Blood Biomarkers & Endometriosis

Vacutainer_blood_bottles

You may have read some of my previous blogs about biomarkers…blood tests for things which may help doctors diagnose Endometriosis without surgery, such as CA-125 levels.  There are a lot of hopes that indicators may help save costly diagnostic surgeries, surgical risks, and painful recoveries.

A study published on May 1, 2016, reviewed 141 past studies and analyzed the data.

It does not look good for us, ladies and gents.  Well, not yet at least.  It concludes, “Overall, there is not enough evidence to recommend testing for any blood biomarker in clinical practice to diagnose endometriosis.”  If you’d like to read it for yourself, please click here.

A study published on July 27, 2016, however, holds hope that the CA-125 test may “rule in” Endometriosis.  You can read it here.  It is supported by a December 2016 study, which you can read here.  Unfortunately, a 2017 study (read it here) found that due to the fluctuating levels of CA-125 throughout a woman’s menstrual cycle, as well as the fact that CA-125 is not exclusive to Endomtriosis, does not make it a recommended diagnostic tool (yet).

A November, 2016 publication stated that women with Endometriosis may have elevated MiRNA (micro RNA) gene biomarkers.  Strides are being made to identify proteins and glycoproteins (like CA-125) that may be more prevalent in women with Endometriosis.  Although inflammation is a major syptom of Endometriosis, research into cytokines and chemokines (which may point to inflammation) appear equal in women with and without Endometriosis.  However, potential is being shown for using IL-8, TNF-α, and CA125 as a combined biomarker panel to help diagnose the presence of Endometriosis.  Research into identifying biomarkers in urine and peritoneal fluid is also ongoing.  All the science in this is waaaaaay over my head…but if it leads you to a specific conversation with your doctor, or delves you deeper into researching it yourself, my job here is done!  You can read it here.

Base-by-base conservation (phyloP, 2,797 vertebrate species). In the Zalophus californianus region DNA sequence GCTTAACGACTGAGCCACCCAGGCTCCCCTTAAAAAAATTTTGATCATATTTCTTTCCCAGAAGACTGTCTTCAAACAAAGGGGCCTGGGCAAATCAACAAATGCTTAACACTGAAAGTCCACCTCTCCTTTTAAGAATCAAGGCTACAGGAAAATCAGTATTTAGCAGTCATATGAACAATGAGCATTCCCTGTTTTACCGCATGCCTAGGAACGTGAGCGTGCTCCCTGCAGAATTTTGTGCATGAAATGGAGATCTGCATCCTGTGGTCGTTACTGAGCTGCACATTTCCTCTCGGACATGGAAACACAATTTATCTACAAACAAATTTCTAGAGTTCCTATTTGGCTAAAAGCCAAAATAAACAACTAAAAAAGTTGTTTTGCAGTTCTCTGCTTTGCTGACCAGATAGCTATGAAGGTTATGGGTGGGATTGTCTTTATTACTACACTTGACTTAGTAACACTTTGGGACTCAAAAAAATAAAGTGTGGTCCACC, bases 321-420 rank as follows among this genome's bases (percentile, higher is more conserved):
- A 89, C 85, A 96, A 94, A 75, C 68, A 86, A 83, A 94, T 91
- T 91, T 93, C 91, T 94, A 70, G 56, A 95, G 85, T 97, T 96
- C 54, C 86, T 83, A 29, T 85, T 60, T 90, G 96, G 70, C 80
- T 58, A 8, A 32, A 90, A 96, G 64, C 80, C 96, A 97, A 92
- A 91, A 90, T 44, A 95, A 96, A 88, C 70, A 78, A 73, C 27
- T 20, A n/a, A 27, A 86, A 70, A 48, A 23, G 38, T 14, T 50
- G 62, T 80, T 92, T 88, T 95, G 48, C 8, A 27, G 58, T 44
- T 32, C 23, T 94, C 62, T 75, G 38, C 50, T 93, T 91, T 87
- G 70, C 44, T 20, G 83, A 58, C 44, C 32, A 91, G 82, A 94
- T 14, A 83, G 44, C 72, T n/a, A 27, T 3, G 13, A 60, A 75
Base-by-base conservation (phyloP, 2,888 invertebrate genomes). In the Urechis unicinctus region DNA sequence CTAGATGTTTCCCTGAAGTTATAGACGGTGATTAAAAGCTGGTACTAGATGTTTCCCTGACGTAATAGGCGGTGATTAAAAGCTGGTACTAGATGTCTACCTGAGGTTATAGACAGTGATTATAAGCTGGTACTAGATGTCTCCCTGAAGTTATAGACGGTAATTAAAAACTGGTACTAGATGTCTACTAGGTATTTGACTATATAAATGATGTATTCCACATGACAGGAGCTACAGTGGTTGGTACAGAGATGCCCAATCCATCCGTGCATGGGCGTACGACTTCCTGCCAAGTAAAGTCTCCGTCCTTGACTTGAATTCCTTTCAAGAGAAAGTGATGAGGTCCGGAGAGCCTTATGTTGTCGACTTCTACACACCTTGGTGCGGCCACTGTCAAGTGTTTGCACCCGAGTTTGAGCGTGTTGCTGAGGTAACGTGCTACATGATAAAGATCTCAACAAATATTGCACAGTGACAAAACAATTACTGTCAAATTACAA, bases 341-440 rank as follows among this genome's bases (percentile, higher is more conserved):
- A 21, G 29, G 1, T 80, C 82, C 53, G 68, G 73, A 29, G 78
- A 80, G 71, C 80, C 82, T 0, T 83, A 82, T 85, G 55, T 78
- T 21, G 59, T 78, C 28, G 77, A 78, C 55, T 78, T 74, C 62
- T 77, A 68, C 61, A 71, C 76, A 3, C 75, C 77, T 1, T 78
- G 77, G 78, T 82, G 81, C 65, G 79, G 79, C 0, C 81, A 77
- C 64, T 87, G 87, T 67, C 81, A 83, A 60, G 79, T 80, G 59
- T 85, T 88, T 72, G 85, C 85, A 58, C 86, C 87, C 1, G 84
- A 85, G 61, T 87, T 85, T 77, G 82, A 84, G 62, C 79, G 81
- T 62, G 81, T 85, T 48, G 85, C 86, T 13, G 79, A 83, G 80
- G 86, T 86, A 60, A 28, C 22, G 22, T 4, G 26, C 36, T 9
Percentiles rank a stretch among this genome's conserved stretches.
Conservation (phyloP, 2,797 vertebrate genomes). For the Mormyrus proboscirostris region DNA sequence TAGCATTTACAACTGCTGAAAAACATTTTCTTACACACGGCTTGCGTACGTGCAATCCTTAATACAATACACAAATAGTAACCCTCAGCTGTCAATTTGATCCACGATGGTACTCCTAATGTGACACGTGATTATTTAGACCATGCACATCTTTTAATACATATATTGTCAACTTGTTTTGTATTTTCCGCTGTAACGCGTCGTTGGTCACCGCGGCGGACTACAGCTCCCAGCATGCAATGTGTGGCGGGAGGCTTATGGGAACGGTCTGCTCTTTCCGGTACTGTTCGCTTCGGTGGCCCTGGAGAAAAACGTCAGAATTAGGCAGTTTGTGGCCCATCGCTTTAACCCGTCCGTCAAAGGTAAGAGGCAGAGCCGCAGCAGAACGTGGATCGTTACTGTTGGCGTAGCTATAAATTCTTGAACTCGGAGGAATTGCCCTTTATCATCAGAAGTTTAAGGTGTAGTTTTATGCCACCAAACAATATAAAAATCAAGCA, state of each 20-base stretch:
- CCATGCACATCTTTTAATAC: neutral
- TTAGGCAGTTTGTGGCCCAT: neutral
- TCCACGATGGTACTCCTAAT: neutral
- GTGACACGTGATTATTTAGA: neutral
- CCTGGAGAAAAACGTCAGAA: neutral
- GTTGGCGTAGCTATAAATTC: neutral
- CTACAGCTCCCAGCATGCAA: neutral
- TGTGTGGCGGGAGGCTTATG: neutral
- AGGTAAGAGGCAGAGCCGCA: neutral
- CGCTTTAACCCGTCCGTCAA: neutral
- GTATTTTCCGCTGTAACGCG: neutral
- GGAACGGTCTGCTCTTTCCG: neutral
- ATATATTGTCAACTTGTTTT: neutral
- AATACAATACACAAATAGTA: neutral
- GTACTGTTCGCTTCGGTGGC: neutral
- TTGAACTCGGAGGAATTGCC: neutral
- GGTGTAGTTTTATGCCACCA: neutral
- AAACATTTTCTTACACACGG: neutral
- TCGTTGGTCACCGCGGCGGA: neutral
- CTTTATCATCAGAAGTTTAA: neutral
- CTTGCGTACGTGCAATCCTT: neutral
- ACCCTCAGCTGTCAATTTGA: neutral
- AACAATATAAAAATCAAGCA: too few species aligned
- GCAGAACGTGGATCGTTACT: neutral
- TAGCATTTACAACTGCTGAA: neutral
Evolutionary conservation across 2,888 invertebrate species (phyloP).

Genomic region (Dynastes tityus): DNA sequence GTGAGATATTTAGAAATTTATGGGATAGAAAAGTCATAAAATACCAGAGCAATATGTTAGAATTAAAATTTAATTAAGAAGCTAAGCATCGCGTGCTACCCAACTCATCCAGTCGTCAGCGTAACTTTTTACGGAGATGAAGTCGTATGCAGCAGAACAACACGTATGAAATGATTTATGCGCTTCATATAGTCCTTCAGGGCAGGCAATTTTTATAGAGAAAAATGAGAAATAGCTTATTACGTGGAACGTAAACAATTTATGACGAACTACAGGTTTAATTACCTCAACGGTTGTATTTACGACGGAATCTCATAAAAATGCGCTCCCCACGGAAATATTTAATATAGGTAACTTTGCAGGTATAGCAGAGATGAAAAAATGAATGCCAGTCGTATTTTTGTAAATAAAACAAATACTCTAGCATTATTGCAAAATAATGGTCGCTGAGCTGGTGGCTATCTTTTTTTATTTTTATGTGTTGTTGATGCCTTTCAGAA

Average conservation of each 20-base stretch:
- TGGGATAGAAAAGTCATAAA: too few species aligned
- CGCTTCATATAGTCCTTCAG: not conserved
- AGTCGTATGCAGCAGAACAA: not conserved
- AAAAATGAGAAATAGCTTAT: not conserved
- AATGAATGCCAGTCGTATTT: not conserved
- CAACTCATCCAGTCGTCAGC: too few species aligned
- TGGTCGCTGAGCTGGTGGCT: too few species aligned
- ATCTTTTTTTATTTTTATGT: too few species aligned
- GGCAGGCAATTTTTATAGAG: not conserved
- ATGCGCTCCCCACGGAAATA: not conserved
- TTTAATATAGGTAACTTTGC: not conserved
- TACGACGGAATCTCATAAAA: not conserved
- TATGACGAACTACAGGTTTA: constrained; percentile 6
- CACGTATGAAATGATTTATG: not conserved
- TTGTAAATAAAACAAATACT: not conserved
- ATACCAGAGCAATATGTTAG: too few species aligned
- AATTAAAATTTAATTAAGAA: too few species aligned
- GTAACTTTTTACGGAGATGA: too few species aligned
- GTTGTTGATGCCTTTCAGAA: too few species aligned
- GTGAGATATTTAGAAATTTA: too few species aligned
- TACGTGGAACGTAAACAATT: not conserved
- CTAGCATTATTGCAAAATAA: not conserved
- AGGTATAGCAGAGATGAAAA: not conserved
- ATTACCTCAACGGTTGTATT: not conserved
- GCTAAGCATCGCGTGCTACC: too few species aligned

Hoping that future research can continue to push forward on non-invasive diagnostic tools.

*Updated April 6, 2017*

~ Again, I am a layman.  I do not hold any college degrees, nor mastery of knowledge.  Please take what I say with a grain of salt.  If curious, do your own research 😉 Validate my writings.  Or challenge them.  And ALWAYS feel free to consult with your physician. Always.  Yours ~ Lisa

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